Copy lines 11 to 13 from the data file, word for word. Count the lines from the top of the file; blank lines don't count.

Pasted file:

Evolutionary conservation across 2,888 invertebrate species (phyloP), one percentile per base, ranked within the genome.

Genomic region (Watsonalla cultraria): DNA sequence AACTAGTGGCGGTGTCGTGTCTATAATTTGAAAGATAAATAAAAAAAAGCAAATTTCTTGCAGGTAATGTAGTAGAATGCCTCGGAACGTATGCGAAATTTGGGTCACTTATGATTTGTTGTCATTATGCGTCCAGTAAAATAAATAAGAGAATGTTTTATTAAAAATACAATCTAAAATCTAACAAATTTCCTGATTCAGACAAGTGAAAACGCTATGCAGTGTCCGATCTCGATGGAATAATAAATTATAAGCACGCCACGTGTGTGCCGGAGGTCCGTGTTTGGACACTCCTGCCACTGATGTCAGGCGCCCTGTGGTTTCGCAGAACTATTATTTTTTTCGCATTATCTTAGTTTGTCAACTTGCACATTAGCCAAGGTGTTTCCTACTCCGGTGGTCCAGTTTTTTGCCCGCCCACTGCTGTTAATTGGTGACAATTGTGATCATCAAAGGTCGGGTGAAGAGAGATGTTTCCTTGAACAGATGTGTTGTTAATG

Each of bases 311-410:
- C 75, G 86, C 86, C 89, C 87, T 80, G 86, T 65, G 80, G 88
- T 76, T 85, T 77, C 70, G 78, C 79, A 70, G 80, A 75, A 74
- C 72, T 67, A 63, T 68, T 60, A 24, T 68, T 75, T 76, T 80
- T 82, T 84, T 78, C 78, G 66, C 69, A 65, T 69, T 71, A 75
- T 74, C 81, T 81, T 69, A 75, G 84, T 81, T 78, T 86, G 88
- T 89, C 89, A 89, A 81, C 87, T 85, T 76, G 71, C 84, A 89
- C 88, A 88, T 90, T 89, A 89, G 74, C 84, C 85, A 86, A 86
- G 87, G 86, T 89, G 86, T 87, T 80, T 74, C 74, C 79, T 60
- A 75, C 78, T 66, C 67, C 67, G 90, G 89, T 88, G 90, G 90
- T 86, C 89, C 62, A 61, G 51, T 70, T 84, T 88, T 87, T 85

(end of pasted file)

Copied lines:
- G 87, G 86, T 89, G 86, T 87, T 80, T 74, C 74, C 79, T 60
- A 75, C 78, T 66, C 67, C 67, G 90, G 89, T 88, G 90, G 90
- T 86, C 89, C 62, A 61, G 51, T 70, T 84, T 88, T 87, T 85